The old app Musical.ly was rebranded as TikTok and it’s quickly become Gen Z’s app of choice.

If you do remember Musical.ly, you may know that in August 2018, it rebranded as TikTok. And Vine? That app was the victim of an ever-changing internet and suffered a slow death, causing users to feel the dejection of media abandonment. TikTok though has stirred up a revival of short video clips. Only now, it’s even more interactive, collaborative, and downright addictive.

Apodaca was introduced to the app by his Gen Z daughters, and his videos soon went viral.

Tío TikTok was unaware of the popular video-app himself. His daughters, Makyla and Angelia, are the ones who first introduced Apocada’s to the platform. His youngest daughter even helped him film his first video, which quickly went viral. Apodaca confesses that he was stumped as to what to do, or what type of content to publish on his app, but his eldest daughter came to the rescue and suggested he did his usual goofy dances on camera. And just like that, Apodaca turned into a TikTok sensation.

Tío TikTok’s 16-second videos are simple and hilarious, and they touch a chord with young audiences for their humor.

Credit: @Doggface208 / TikTok

Apodaca shares 16-second bite-sized clips of himself dancing and performing to a tune. His perfectly in-sync interpretations, have gained him nearly 90 thousand followers. Tío TikTok usually jams out to classic ’90s gangsta rap like DMX, Dr. Dre, Eminem or Twista and Gen Z-ers and Millennials alike, can’t seem to get enough of his nostalgic vibes.

In his video’s he’s usually goofing around at work or high off weed which has made his content recognizable.

In one of his most liked posts, Nathan is seen sitting on a conveyor belt lip-syncing Sublime’s ’90s classic hit ‘Santeria’ at the factory where he works and films most of his videos. The post earned 26.9 thousand likes and received thousands of hilarious comments like “*OSHA has entered the chat*” by @BertoBitch or “The workers that package for WISH…”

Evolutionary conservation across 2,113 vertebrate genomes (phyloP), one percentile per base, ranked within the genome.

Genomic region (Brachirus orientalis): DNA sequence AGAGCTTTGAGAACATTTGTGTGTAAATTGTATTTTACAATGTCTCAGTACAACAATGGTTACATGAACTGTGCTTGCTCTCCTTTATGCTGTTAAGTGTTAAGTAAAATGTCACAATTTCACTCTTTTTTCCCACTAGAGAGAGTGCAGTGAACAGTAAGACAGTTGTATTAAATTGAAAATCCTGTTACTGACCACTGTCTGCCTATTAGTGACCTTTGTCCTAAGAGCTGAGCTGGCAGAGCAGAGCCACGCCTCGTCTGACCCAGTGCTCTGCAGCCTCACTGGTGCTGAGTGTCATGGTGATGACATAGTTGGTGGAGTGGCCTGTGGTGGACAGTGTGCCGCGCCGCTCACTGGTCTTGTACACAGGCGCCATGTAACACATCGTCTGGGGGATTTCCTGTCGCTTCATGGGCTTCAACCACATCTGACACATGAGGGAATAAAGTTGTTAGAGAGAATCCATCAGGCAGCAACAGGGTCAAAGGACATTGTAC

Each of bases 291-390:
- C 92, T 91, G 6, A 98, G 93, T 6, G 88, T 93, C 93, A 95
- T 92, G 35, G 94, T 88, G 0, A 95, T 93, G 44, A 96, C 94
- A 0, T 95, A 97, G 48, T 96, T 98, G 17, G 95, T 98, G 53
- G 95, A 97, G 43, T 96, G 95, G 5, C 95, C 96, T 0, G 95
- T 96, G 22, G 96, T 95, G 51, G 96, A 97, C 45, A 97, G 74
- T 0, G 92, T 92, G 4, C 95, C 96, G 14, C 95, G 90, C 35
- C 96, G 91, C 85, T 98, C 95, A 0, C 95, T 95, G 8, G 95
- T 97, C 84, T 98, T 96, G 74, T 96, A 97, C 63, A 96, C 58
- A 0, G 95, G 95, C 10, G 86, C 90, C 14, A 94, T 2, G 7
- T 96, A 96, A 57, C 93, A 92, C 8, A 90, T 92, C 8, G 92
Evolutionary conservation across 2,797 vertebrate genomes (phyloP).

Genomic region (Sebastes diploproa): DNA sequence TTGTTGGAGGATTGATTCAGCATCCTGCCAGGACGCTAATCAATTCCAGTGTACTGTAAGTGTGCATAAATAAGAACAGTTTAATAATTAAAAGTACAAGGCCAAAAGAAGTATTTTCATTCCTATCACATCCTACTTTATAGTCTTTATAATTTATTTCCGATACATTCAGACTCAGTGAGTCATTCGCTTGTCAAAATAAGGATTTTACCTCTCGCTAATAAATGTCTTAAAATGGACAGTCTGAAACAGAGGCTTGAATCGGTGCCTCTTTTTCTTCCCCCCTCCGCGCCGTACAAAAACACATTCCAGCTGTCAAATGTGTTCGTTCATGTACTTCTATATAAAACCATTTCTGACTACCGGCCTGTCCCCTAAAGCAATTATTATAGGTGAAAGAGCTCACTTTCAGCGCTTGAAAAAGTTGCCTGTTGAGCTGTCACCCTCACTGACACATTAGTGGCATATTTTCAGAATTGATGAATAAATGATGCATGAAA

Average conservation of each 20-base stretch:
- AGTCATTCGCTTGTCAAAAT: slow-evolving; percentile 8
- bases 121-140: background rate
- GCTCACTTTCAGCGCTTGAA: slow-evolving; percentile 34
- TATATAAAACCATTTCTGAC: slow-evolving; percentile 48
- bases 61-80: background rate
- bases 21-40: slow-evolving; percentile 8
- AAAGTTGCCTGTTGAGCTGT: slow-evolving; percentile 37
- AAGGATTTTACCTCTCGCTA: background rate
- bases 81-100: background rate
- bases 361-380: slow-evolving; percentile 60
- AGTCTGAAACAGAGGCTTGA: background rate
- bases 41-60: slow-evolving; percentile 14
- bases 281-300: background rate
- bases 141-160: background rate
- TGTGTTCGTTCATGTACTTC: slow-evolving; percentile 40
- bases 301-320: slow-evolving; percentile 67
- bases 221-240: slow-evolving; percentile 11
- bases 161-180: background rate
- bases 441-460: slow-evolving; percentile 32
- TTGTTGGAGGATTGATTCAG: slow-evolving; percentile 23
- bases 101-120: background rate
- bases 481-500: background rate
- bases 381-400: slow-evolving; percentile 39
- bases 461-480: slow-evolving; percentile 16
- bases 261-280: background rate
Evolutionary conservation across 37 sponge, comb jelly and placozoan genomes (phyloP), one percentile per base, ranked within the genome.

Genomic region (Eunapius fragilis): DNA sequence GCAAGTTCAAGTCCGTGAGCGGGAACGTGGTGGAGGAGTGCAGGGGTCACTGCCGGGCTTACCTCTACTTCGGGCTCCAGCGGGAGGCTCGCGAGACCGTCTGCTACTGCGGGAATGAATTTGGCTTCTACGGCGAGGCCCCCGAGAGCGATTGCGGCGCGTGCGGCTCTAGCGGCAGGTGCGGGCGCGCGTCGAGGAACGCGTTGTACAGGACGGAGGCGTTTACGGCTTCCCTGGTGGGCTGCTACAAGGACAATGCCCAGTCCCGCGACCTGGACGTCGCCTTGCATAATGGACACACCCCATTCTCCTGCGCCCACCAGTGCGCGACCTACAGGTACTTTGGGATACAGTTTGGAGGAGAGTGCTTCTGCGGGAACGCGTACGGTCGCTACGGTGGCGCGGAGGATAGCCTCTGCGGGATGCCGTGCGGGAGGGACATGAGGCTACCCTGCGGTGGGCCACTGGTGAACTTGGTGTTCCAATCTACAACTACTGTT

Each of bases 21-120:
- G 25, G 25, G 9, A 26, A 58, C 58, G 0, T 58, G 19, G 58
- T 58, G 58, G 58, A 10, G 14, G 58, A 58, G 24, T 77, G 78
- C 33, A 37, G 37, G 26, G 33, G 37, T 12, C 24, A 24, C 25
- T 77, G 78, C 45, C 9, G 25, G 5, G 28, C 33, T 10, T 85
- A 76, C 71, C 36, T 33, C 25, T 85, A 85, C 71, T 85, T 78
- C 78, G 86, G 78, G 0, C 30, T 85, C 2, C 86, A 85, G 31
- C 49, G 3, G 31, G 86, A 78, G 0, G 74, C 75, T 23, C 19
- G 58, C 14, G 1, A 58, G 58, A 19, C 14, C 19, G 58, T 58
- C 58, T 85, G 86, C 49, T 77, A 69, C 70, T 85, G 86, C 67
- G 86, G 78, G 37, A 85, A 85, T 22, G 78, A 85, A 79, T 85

Apodaca is the stoner uncle you never knew you needed on social media.

His hashtags regularly include 420, 710, ‘high’ and ‘gogreen’, stoner terms used to celebrate dabs and cannabis concentrates. His song choices, usually pulled from an unpredictably random selection, often celebrate the plant too. @Doggface208 aka Nathan Apodaca loves weed so much that he, ingeniously, linked his PayPal account on his TikTok bio for donations; “Now accepting donations 4 Flower 🍃 n white Ts PayPal apodacadogg208@gmail.com” reads his profile description. Whether the account is real or not, we’re not sure, but you’re welcome to send a little donation and let us know.

Most TikTok users may be under 30 according to Apple Store download stats, but we’re sure that this guy’s hilarious videos will attract an older demographic to download the app too.

READ: This 11-Year-Old Latina Has Thousands Of Followers On TikTok And The Most Hilarious Sense Of Humor About Latinidad